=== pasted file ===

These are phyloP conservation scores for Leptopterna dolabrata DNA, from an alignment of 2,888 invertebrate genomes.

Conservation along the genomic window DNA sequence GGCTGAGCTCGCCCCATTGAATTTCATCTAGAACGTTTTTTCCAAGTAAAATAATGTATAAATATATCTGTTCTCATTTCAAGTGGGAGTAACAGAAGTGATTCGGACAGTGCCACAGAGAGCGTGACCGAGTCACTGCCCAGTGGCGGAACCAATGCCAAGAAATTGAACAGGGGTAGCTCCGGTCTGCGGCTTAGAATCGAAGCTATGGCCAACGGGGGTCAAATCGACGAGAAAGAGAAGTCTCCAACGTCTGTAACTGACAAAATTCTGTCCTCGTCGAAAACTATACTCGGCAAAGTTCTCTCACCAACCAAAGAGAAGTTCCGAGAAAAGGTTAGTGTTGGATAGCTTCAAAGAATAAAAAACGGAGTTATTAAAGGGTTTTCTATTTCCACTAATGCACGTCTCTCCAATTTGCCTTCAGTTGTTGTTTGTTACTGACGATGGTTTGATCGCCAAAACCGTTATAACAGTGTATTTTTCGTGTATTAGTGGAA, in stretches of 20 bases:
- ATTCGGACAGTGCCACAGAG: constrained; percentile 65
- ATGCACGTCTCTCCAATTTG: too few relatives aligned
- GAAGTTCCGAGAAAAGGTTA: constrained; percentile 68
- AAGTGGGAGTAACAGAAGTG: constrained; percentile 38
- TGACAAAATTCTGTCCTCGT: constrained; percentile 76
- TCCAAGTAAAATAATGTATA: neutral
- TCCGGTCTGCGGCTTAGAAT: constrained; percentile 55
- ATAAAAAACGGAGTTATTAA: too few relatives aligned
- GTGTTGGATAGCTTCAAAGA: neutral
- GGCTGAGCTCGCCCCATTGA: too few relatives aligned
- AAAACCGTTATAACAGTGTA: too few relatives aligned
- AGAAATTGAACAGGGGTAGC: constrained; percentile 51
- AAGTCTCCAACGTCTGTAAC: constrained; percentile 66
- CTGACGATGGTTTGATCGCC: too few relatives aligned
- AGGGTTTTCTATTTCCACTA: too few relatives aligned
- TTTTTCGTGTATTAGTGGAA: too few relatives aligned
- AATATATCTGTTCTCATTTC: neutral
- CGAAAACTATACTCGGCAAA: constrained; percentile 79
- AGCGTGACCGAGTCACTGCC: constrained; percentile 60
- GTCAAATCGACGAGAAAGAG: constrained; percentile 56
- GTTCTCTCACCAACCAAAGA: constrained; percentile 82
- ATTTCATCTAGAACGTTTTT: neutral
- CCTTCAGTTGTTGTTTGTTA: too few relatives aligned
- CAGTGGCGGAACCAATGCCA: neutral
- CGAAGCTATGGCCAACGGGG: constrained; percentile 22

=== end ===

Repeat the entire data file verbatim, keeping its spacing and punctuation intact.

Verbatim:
These are phyloP conservation scores for Leptopterna dolabrata DNA, from an alignment of 2,888 invertebrate genomes.

Conservation along the genomic window DNA sequence GGCTGAGCTCGCCCCATTGAATTTCATCTAGAACGTTTTTTCCAAGTAAAATAATGTATAAATATATCTGTTCTCATTTCAAGTGGGAGTAACAGAAGTGATTCGGACAGTGCCACAGAGAGCGTGACCGAGTCACTGCCCAGTGGCGGAACCAATGCCAAGAAATTGAACAGGGGTAGCTCCGGTCTGCGGCTTAGAATCGAAGCTATGGCCAACGGGGGTCAAATCGACGAGAAAGAGAAGTCTCCAACGTCTGTAACTGACAAAATTCTGTCCTCGTCGAAAACTATACTCGGCAAAGTTCTCTCACCAACCAAAGAGAAGTTCCGAGAAAAGGTTAGTGTTGGATAGCTTCAAAGAATAAAAAACGGAGTTATTAAAGGGTTTTCTATTTCCACTAATGCACGTCTCTCCAATTTGCCTTCAGTTGTTGTTTGTTACTGACGATGGTTTGATCGCCAAAACCGTTATAACAGTGTATTTTTCGTGTATTAGTGGAA, in stretches of 20 bases:
- ATTCGGACAGTGCCACAGAG: constrained; percentile 65
- ATGCACGTCTCTCCAATTTG: too few relatives aligned
- GAAGTTCCGAGAAAAGGTTA: constrained; percentile 68
- AAGTGGGAGTAACAGAAGTG: constrained; percentile 38
- TGACAAAATTCTGTCCTCGT: constrained; percentile 76
- TCCAAGTAAAATAATGTATA: neutral
- TCCGGTCTGCGGCTTAGAAT: constrained; percentile 55
- ATAAAAAACGGAGTTATTAA: too few relatives aligned
- GTGTTGGATAGCTTCAAAGA: neutral
- GGCTGAGCTCGCCCCATTGA: too few relatives aligned
- AAAACCGTTATAACAGTGTA: too few relatives aligned
- AGAAATTGAACAGGGGTAGC: constrained; percentile 51
- AAGTCTCCAACGTCTGTAAC: constrained; percentile 66
- CTGACGATGGTTTGATCGCC: too few relatives aligned
- AGGGTTTTCTATTTCCACTA: too few relatives aligned
- TTTTTCGTGTATTAGTGGAA: too few relatives aligned
- AATATATCTGTTCTCATTTC: neutral
- CGAAAACTATACTCGGCAAA: constrained; percentile 79
- AGCGTGACCGAGTCACTGCC: constrained; percentile 60
- GTCAAATCGACGAGAAAGAG: constrained; percentile 56
- GTTCTCTCACCAACCAAAGA: constrained; percentile 82
- ATTTCATCTAGAACGTTTTT: neutral
- CCTTCAGTTGTTGTTTGTTA: too few relatives aligned
- CAGTGGCGGAACCAATGCCA: neutral
- CGAAGCTATGGCCAACGGGG: constrained; percentile 22